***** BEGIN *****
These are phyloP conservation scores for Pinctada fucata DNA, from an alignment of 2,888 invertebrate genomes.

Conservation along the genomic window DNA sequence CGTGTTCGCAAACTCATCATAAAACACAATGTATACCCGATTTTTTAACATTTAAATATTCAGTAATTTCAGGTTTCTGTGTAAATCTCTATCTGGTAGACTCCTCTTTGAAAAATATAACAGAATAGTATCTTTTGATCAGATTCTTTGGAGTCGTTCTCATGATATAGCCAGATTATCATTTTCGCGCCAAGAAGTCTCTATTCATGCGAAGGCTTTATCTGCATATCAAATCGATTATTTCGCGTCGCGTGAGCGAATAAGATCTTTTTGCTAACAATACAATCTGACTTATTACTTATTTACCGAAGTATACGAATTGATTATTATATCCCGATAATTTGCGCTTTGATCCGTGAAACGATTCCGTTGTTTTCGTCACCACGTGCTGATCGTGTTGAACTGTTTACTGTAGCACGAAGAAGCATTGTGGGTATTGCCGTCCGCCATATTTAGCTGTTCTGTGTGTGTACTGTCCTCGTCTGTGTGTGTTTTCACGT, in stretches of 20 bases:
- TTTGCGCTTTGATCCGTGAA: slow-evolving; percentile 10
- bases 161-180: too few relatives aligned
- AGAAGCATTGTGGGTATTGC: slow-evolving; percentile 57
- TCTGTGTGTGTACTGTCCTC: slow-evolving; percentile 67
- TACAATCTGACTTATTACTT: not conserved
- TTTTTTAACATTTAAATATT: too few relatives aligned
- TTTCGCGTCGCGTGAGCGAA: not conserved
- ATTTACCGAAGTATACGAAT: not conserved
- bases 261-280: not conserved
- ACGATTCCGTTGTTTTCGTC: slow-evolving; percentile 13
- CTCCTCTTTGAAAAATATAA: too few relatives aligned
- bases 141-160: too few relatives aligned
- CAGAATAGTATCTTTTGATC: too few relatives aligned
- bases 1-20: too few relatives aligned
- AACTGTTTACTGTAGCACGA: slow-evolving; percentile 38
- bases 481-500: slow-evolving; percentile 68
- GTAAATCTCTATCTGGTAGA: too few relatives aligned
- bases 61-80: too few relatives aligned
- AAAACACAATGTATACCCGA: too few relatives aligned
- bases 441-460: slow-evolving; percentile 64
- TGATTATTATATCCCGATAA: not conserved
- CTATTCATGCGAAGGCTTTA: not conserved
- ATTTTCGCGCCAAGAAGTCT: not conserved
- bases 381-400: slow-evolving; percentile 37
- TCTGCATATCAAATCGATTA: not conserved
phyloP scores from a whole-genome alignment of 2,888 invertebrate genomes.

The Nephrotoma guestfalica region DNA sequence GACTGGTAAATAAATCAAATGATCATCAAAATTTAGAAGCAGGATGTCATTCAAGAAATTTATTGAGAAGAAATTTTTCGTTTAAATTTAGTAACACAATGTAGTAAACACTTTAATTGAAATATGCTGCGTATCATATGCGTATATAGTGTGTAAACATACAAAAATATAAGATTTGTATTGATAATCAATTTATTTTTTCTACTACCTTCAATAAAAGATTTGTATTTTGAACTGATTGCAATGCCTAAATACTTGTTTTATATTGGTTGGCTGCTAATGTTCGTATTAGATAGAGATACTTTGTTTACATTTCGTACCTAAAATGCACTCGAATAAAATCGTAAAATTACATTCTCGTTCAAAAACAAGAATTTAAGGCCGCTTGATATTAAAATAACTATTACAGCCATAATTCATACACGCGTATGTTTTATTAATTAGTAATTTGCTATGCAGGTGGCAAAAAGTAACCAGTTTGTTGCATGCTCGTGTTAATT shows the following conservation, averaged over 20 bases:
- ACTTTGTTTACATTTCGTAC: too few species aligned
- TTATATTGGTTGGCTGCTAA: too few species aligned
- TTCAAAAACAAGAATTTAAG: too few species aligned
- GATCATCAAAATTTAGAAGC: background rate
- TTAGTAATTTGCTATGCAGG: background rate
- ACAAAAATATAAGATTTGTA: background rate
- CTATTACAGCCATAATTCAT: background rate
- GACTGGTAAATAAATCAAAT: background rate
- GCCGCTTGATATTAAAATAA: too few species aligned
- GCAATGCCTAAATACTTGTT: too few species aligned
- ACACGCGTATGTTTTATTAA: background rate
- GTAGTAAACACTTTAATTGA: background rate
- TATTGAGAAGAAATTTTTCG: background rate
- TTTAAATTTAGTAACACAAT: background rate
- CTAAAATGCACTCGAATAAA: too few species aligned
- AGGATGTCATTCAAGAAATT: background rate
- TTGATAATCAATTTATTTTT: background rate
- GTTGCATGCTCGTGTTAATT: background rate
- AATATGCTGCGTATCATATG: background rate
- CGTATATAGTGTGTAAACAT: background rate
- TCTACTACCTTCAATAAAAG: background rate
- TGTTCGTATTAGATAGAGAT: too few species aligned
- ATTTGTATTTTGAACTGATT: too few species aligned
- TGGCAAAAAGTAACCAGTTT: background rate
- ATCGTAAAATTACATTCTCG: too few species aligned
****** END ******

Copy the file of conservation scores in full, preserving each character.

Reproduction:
These are phyloP conservation scores for Pinctada fucata DNA, from an alignment of 2,888 invertebrate genomes.

Conservation along the genomic window DNA sequence CGTGTTCGCAAACTCATCATAAAACACAATGTATACCCGATTTTTTAACATTTAAATATTCAGTAATTTCAGGTTTCTGTGTAAATCTCTATCTGGTAGACTCCTCTTTGAAAAATATAACAGAATAGTATCTTTTGATCAGATTCTTTGGAGTCGTTCTCATGATATAGCCAGATTATCATTTTCGCGCCAAGAAGTCTCTATTCATGCGAAGGCTTTATCTGCATATCAAATCGATTATTTCGCGTCGCGTGAGCGAATAAGATCTTTTTGCTAACAATACAATCTGACTTATTACTTATTTACCGAAGTATACGAATTGATTATTATATCCCGATAATTTGCGCTTTGATCCGTGAAACGATTCCGTTGTTTTCGTCACCACGTGCTGATCGTGTTGAACTGTTTACTGTAGCACGAAGAAGCATTGTGGGTATTGCCGTCCGCCATATTTAGCTGTTCTGTGTGTGTACTGTCCTCGTCTGTGTGTGTTTTCACGT, in stretches of 20 bases:
- TTTGCGCTTTGATCCGTGAA: slow-evolving; percentile 10
- bases 161-180: too few relatives aligned
- AGAAGCATTGTGGGTATTGC: slow-evolving; percentile 57
- TCTGTGTGTGTACTGTCCTC: slow-evolving; percentile 67
- TACAATCTGACTTATTACTT: not conserved
- TTTTTTAACATTTAAATATT: too few relatives aligned
- TTTCGCGTCGCGTGAGCGAA: not conserved
- ATTTACCGAAGTATACGAAT: not conserved
- bases 261-280: not conserved
- ACGATTCCGTTGTTTTCGTC: slow-evolving; percentile 13
- CTCCTCTTTGAAAAATATAA: too few relatives aligned
- bases 141-160: too few relatives aligned
- CAGAATAGTATCTTTTGATC: too few relatives aligned
- bases 1-20: too few relatives aligned
- AACTGTTTACTGTAGCACGA: slow-evolving; percentile 38
- bases 481-500: slow-evolving; percentile 68
- GTAAATCTCTATCTGGTAGA: too few relatives aligned
- bases 61-80: too few relatives aligned
- AAAACACAATGTATACCCGA: too few relatives aligned
- bases 441-460: slow-evolving; percentile 64
- TGATTATTATATCCCGATAA: not conserved
- CTATTCATGCGAAGGCTTTA: not conserved
- ATTTTCGCGCCAAGAAGTCT: not conserved
- bases 381-400: slow-evolving; percentile 37
- TCTGCATATCAAATCGATTA: not conserved
phyloP scores from a whole-genome alignment of 2,888 invertebrate genomes.

The Nephrotoma guestfalica region DNA sequence GACTGGTAAATAAATCAAATGATCATCAAAATTTAGAAGCAGGATGTCATTCAAGAAATTTATTGAGAAGAAATTTTTCGTTTAAATTTAGTAACACAATGTAGTAAACACTTTAATTGAAATATGCTGCGTATCATATGCGTATATAGTGTGTAAACATACAAAAATATAAGATTTGTATTGATAATCAATTTATTTTTTCTACTACCTTCAATAAAAGATTTGTATTTTGAACTGATTGCAATGCCTAAATACTTGTTTTATATTGGTTGGCTGCTAATGTTCGTATTAGATAGAGATACTTTGTTTACATTTCGTACCTAAAATGCACTCGAATAAAATCGTAAAATTACATTCTCGTTCAAAAACAAGAATTTAAGGCCGCTTGATATTAAAATAACTATTACAGCCATAATTCATACACGCGTATGTTTTATTAATTAGTAATTTGCTATGCAGGTGGCAAAAAGTAACCAGTTTGTTGCATGCTCGTGTTAATT shows the following conservation, averaged over 20 bases:
- ACTTTGTTTACATTTCGTAC: too few species aligned
- TTATATTGGTTGGCTGCTAA: too few species aligned
- TTCAAAAACAAGAATTTAAG: too few species aligned
- GATCATCAAAATTTAGAAGC: background rate
- TTAGTAATTTGCTATGCAGG: background rate
- ACAAAAATATAAGATTTGTA: background rate
- CTATTACAGCCATAATTCAT: background rate
- GACTGGTAAATAAATCAAAT: background rate
- GCCGCTTGATATTAAAATAA: too few species aligned
- GCAATGCCTAAATACTTGTT: too few species aligned
- ACACGCGTATGTTTTATTAA: background rate
- GTAGTAAACACTTTAATTGA: background rate
- TATTGAGAAGAAATTTTTCG: background rate
- TTTAAATTTAGTAACACAAT: background rate
- CTAAAATGCACTCGAATAAA: too few species aligned
- AGGATGTCATTCAAGAAATT: background rate
- TTGATAATCAATTTATTTTT: background rate
- GTTGCATGCTCGTGTTAATT: background rate
- AATATGCTGCGTATCATATG: background rate
- CGTATATAGTGTGTAAACAT: background rate
- TCTACTACCTTCAATAAAAG: background rate
- TGTTCGTATTAGATAGAGAT: too few species aligned
- ATTTGTATTTTGAACTGATT: too few species aligned
- TGGCAAAAAGTAACCAGTTT: background rate
- ATCGTAAAATTACATTCTCG: too few species aligned